Bernie Ecclestone departs after 40 years at the helm, paving the way for a 'new F1 order'
Just when F1 thought that Nico Rosberg’s shock departure was as high profile as it gets, Bernie Ecclestone was dismissed by the new owners Liberty Media.
Just when F1 thought that Nico Rosberg’s shock departure was as high profile as it gets, we’ve been proven wrong. Bernie Ecclestone, F1’s supremo for the past 40 years, was dismissed by the new owners, Liberty Media (now renamed as the Formula One Group).
It is the end of an era – Bernie has been a constant through the undulating path of F1 history. In fact, the one element that has been constant in the ever-changing ‘formula’ of Formula 1 is Bernie Ecclestone.
A tribute to Mr E
Bernie makes for an unlikely figure – only 5 feet 3 inches tall, bespectacled and diminutive (I personally think he resembles Andy Warhol). He’s also had the same haircut since 1980 and is usually spotted around in his trademark white shirt and black trousers attire. That said, Bernie, or Mr E as the paddock calls him, has been the single most important person in Formula 1, running the sport as his own fiefdom. No wonder then that Chase Carey, Ecclestone’s replacement, has labelled him a 'dictator'.
What was it like to work with Bernie? It was always about the deals he was working, pretty much. He has been known to be direct and blunt, sometimes obtuse but always eager to learn. Bernie was notorious for the cheapness he exhibited in his personal life – he once famously said that he didn’t know the price of drinks at hotels, because he refused to buy them. His controversial reputation followed him throughout, including his views on Adolf Hitler and women (who he had compared to domestic appliances).
Motor-racing per say is not new to the world – but what Bernie did was to elevate the status of Formula 1 beyond just the racing. Formula 1 became synonymous with its own brand heady glamour and aspiration, something not many sports in the world have been able to match.
He ensured that the biggest automobile brands raced in Formula 1, from Ferrari to Mercedes, BMW and Renault. In addition, Bernie was able to forge strong relationships with global leaders (case in point is his closeness to Vladamir Putin and his endorsement for Donald Trump) which allowed the sport to find high profile supporters while expanding to new markets.
Bernie’s biggest contribution to Formula 1 has been his foresight and vision for the sport. Thanks to his astute business sense, Bernie was able to turn Formula 1 from a rich man’s pastime to a globally aspirational, commercially profitable sport. In the recent years, he’s done well to take Formula 1 from its traditional stronghold of Europe to new markets in the Middle East & Asia (did someone say Azerbaijan?!)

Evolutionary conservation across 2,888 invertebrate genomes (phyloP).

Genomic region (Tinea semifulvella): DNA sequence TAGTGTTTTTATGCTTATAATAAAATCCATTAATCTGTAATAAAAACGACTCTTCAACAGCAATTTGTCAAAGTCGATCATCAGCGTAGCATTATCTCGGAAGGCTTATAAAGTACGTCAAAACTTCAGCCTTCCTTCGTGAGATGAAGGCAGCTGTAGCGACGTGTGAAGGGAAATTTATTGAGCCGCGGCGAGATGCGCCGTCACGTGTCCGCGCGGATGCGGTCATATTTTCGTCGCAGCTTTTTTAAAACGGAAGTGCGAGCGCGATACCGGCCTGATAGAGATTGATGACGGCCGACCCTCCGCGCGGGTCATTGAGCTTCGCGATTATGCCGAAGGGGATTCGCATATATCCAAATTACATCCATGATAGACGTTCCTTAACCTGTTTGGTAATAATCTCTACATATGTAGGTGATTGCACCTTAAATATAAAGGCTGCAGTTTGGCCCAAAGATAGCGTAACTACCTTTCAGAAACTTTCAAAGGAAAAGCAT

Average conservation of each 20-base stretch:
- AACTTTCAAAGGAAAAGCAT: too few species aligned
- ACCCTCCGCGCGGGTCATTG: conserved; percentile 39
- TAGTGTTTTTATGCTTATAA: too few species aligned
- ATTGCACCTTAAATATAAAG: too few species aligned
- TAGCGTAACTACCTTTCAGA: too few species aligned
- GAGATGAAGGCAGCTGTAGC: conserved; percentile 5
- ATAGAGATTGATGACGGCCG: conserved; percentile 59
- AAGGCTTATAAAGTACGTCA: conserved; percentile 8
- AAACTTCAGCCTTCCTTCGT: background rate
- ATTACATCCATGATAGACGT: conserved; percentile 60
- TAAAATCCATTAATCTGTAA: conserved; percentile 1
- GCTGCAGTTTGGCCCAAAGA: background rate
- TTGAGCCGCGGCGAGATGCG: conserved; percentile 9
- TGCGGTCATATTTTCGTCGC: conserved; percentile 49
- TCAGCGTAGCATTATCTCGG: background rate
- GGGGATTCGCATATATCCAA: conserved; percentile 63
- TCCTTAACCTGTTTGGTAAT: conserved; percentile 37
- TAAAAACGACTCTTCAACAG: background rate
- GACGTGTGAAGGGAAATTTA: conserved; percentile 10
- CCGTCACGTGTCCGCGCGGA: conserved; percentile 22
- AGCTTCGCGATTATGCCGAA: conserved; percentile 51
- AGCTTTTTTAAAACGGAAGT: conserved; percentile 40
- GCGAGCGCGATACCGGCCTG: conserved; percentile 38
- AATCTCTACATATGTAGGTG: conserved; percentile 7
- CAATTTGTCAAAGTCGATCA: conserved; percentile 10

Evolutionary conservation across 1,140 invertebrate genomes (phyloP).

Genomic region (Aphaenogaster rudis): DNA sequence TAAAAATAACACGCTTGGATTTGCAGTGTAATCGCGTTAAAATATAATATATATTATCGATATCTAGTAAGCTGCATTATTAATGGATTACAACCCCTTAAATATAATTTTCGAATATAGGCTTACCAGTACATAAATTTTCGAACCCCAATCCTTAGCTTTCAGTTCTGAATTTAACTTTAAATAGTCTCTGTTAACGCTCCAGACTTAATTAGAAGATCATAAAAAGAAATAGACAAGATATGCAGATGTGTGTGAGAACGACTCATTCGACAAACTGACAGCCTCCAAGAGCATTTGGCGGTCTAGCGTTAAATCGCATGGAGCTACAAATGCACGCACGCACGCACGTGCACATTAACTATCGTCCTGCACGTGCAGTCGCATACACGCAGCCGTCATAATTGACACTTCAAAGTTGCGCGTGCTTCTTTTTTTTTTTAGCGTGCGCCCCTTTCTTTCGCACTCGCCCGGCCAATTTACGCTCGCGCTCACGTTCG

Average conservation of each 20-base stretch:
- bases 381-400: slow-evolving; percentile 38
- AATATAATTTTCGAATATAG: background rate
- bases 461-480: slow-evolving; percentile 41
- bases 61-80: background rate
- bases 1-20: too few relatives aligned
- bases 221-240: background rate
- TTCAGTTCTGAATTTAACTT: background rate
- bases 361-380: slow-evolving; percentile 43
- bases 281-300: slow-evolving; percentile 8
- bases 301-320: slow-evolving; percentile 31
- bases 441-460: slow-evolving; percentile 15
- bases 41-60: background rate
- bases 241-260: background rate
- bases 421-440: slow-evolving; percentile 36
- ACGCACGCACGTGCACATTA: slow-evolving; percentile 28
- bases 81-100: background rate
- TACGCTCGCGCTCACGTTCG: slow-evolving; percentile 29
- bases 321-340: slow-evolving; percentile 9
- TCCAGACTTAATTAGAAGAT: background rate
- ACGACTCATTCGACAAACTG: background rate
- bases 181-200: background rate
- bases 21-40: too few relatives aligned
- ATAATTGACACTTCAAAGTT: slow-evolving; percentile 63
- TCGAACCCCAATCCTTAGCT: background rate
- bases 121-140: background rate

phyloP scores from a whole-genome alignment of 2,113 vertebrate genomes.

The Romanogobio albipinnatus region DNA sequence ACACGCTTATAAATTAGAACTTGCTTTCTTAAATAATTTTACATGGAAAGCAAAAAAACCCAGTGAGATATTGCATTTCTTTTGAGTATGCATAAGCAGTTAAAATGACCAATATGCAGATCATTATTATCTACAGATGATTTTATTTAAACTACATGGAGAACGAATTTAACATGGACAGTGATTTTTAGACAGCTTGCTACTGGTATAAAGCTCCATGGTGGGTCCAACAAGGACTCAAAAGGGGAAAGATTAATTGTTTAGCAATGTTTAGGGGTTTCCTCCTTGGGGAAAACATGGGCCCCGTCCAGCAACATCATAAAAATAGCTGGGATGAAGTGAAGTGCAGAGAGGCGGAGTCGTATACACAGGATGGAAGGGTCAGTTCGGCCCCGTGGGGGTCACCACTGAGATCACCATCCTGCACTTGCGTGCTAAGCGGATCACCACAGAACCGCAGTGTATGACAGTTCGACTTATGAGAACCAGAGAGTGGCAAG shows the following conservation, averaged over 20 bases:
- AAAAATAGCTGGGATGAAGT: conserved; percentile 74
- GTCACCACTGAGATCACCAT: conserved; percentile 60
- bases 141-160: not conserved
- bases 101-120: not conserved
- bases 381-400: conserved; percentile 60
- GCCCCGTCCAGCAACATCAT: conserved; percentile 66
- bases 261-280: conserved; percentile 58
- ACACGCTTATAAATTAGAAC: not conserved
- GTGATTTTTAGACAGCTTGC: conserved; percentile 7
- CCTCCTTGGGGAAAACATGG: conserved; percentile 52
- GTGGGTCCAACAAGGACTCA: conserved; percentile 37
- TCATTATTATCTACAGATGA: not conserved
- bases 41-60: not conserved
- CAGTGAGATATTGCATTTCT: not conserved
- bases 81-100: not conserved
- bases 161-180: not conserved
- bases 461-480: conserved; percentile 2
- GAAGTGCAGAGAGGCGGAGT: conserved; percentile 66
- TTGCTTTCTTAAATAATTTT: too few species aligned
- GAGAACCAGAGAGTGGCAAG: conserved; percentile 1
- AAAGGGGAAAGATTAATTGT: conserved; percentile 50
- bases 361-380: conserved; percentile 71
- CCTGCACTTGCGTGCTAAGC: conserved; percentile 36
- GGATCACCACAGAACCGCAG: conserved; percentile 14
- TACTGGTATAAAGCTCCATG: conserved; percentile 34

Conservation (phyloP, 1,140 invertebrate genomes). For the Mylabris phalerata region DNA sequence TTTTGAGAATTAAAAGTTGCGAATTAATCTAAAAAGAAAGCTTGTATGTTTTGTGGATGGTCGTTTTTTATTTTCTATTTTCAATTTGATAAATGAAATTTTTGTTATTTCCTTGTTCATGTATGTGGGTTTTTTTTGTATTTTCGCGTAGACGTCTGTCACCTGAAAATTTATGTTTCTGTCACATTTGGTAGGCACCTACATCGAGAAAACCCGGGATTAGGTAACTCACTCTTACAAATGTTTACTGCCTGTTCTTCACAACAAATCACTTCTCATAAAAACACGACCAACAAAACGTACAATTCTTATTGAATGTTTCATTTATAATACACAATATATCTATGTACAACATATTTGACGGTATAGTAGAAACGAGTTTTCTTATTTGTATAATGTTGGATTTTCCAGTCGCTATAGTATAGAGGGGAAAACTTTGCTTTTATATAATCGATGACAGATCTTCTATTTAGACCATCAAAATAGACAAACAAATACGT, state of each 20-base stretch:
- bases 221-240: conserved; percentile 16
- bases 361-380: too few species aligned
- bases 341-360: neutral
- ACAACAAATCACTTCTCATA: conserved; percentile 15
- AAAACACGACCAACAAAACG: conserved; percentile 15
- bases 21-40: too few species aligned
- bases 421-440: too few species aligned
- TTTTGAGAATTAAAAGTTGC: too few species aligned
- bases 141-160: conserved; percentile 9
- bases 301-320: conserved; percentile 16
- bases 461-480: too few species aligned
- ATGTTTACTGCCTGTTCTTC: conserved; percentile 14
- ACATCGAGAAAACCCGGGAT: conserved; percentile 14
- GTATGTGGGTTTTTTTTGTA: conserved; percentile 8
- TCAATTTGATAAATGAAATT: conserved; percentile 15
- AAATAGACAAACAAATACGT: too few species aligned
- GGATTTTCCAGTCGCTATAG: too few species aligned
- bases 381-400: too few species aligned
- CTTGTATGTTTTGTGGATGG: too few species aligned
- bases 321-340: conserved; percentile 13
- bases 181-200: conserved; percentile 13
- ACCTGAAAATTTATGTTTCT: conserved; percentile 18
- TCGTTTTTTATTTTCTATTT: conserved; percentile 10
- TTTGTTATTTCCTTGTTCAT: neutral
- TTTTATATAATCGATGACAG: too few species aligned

Admittedly, the last few years have not been the best for Bernie. Liberty Media claim that replacing Bernie was essential because the sport hadn’t grown of late. Viewership has been falling and fans are missing the actual racing spectacle. Ploys like ‘Double Points’ and the elimination based qualifying format were doomed to fail from the start.
Instead of a long-term fix for the sport’s problem, it seemed like Bernie was only focused on fixing issues through a myopic lens, by often resorting to gimmicky methods. He also continued to focus on a television-based business model, even as the world moved to newer digital platforms. Ironically enough, Bernie’s retirement saw #Ecclestone trend world over!
While news of Bernie’s departure has been in the offing, we were surprised by the low-key, almost meek exit that the sport’s most towering personality made. There was no grand farewell – in fact, it seems like Felipe Massa had a grander farewell at his 'fake retirement'.
A new F1 order
Bernie will be replaced by a three-member committee. There’s Chase Carey, with his magnificent moustache, who will function as the CEO. Ross Brawn is the MD, focusing on sporting matters, and Sean Bratches (former ESPN) the Commercial Chief.
Bratches’ appointment is particularly interesting because he comes from a content/digital background, a space that Formula 1 desperately needs leadership in. It’s funny to note that 86-year-old Bernie will now be replaced by three much younger men – Carey (aged 63) and Brawn (aged 62). We hope they are ready for the job at such a young age and for a sport that is desperately trying to appeal to younger audiences.
Bernie himself will remain Chairman Emeritus, though it remains to be seen how much of the role is only on paper. There’s also likely to be a full army of sponsorship and marketing people being hired – shockingly enough, F1 currently has only one person working on sponsorship acquisition and nobody dedicated to marketing.
We have some clues about what work lies ahead for the new committee. For starters, they have spoken extensively about making Grand Prix a Super Bowl kind of event, bringing together sport and the spectacle – the ‘Americanisation’ of Formula 1?
More races in America are likely (hello Las Vegas!) as is increased focus on the European heartland, possibly at the cost of some of the newer circuits in Asia. The prize money structure is tipped to change (Ferrari could lose their historic team tag and preference!), and F1 could soon be leveraging digital media better. Brawn has also spoken about having a long-term plan for the sport and moving away from knee jerk reactions.
Perhaps the biggest task that the new leadership has is strengthening the entire ecosystem of Formula 1, and not just the sport itself. Specifically the smaller teams and circuit owners, who have gotten a raw deal in the past, while the so-called iconic teams made merry. As for the fans, a move towards a more competitive field will certainly be appealing. We hope the days of single-team dominance will leave Formula 1 for good.
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